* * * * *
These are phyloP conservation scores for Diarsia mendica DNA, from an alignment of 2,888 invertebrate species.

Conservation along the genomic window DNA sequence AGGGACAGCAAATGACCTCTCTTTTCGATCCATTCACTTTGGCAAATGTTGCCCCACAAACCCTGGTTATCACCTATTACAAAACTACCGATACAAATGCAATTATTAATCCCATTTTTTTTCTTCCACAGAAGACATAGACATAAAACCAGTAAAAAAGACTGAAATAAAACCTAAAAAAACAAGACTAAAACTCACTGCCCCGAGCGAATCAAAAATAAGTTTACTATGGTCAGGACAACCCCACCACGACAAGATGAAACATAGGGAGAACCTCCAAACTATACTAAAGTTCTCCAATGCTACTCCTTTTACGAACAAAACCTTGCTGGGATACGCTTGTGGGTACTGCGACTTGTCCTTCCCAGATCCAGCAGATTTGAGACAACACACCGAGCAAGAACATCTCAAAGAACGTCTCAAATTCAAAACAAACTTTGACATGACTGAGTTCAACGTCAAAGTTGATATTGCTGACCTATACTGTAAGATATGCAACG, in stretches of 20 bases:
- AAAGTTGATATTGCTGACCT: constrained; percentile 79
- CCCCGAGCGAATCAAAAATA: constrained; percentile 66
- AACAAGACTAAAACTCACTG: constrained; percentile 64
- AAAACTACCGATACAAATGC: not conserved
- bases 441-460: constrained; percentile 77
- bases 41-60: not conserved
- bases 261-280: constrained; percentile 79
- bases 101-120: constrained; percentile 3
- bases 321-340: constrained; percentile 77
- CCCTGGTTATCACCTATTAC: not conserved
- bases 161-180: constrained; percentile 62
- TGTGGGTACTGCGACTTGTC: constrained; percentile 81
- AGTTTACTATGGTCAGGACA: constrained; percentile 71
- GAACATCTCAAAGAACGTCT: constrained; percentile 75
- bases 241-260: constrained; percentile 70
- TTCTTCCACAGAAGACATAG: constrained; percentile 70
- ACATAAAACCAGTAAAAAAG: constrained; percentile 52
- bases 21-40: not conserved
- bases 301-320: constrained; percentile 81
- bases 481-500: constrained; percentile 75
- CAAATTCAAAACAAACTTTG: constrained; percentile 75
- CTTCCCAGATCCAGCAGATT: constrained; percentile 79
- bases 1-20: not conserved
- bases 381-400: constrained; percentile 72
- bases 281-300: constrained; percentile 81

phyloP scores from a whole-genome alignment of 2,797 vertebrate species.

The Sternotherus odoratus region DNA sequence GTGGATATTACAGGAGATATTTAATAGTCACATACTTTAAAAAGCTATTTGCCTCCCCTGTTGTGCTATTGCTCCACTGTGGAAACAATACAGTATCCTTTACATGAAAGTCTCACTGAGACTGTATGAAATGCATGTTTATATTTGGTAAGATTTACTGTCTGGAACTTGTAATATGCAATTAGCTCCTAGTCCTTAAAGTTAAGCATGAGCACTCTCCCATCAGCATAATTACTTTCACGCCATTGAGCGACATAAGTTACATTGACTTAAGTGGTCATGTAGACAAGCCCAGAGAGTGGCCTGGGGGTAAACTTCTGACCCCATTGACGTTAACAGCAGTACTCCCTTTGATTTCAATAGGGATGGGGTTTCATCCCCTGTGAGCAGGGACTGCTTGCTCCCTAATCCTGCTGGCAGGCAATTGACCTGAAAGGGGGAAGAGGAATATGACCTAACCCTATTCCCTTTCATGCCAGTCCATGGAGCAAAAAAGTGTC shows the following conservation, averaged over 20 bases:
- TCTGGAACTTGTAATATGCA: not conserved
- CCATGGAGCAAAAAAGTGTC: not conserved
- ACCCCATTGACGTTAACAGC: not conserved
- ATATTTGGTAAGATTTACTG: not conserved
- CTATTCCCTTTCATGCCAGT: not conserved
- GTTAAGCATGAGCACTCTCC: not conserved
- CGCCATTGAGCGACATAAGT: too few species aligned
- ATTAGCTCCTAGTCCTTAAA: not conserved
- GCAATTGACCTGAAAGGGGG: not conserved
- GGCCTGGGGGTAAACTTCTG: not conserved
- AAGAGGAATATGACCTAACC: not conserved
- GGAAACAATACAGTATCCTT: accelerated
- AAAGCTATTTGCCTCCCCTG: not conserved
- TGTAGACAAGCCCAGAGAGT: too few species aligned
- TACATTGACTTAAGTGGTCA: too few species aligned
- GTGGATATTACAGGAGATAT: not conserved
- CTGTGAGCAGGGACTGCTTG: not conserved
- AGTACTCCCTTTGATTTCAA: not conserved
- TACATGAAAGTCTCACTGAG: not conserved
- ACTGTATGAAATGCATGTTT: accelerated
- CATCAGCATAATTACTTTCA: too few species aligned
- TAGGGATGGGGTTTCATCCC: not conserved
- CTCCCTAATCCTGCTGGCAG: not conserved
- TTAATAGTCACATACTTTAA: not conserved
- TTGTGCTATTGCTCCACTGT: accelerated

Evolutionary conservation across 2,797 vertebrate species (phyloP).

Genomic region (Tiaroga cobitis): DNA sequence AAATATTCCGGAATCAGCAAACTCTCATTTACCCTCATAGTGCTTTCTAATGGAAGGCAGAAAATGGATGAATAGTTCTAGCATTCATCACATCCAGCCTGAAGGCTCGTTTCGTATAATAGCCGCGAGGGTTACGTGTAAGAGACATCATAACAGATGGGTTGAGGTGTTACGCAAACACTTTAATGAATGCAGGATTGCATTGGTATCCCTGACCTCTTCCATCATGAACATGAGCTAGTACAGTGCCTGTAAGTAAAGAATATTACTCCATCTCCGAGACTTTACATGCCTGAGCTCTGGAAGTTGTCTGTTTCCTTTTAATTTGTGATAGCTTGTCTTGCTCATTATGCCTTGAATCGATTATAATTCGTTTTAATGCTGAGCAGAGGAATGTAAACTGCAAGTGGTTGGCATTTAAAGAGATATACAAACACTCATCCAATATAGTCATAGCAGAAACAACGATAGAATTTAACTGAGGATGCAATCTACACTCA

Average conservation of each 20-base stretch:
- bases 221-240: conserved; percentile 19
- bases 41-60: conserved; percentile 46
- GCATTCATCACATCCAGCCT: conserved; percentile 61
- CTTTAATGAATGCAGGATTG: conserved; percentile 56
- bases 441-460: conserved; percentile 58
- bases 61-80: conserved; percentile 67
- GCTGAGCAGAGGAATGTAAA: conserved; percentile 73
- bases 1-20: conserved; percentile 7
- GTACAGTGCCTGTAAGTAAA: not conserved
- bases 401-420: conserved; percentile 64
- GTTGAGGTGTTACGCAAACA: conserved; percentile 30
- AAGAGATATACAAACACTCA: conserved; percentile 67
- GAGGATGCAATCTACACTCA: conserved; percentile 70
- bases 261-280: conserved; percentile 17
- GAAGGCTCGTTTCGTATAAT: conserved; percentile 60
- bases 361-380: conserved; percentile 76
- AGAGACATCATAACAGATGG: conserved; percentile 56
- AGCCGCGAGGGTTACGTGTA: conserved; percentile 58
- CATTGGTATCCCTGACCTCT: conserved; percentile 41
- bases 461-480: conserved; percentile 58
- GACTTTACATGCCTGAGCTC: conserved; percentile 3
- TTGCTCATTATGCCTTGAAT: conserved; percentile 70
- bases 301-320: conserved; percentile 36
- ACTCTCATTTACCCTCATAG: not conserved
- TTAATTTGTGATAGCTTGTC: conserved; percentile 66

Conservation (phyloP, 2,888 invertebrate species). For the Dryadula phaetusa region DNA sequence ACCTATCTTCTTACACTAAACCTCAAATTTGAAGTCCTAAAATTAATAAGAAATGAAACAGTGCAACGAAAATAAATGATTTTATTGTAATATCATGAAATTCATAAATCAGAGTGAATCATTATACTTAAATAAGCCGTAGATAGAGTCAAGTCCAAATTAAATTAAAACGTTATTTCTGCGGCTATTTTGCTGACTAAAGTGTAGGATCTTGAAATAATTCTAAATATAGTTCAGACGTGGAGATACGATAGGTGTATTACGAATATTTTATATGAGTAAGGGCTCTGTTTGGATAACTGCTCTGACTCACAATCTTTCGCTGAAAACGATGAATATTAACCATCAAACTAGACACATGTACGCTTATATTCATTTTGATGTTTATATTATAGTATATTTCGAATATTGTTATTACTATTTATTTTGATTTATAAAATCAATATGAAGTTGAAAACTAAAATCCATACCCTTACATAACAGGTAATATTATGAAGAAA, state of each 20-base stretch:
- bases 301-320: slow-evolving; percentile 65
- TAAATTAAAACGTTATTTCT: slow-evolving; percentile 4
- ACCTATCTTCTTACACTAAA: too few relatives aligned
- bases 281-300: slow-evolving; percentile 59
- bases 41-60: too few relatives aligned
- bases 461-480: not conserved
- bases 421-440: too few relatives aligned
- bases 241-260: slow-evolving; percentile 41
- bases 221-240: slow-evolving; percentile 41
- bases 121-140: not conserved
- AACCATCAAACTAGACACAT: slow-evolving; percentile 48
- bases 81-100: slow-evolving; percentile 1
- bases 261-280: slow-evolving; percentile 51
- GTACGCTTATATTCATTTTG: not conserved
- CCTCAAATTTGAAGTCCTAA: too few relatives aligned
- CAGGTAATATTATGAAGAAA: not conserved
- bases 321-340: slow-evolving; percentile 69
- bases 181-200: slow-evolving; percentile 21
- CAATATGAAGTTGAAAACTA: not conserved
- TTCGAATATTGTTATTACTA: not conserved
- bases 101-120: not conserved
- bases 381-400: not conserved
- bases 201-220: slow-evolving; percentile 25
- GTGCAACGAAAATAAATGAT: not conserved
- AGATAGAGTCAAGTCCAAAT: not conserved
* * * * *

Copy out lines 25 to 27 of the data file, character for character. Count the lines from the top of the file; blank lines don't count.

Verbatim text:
- bases 1-20: not conserved
- bases 381-400: constrained; percentile 72
- bases 281-300: constrained; percentile 81